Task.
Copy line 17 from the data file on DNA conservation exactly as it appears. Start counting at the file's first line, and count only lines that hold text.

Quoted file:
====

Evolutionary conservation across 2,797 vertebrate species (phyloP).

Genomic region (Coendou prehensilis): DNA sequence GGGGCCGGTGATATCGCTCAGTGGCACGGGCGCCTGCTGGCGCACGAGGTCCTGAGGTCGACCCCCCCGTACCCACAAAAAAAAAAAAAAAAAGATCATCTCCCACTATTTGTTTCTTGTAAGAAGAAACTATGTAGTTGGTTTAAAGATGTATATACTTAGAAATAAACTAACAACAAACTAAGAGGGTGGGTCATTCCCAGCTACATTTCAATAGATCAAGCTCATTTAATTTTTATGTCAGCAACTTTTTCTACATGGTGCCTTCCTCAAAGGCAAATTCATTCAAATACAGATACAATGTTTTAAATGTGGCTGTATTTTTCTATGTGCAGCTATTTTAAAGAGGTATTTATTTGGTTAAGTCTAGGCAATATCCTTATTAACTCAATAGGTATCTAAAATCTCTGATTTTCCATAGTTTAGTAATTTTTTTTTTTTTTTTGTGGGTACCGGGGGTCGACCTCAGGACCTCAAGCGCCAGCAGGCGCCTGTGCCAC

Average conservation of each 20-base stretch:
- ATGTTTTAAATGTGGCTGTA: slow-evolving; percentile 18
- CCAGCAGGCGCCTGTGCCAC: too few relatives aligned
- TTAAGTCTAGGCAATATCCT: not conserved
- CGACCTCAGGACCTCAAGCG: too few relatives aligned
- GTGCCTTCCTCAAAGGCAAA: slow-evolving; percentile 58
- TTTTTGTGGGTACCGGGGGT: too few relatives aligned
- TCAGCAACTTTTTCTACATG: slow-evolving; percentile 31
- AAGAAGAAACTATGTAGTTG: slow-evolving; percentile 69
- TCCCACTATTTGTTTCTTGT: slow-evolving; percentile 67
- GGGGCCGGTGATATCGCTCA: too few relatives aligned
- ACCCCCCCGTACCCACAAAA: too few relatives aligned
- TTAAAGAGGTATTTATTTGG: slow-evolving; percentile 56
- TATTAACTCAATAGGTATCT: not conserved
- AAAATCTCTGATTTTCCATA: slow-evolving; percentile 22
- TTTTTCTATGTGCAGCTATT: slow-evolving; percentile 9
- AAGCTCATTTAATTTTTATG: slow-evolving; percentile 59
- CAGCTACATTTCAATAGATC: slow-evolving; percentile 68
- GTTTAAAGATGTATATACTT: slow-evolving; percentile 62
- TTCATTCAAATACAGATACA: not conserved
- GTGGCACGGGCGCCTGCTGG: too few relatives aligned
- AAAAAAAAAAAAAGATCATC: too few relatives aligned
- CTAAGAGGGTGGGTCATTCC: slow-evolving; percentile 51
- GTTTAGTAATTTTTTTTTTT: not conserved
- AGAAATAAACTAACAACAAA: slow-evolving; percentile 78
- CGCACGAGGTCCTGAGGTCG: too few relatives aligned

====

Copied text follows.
- AAAATCTCTGATTTTCCATA: slow-evolving; percentile 22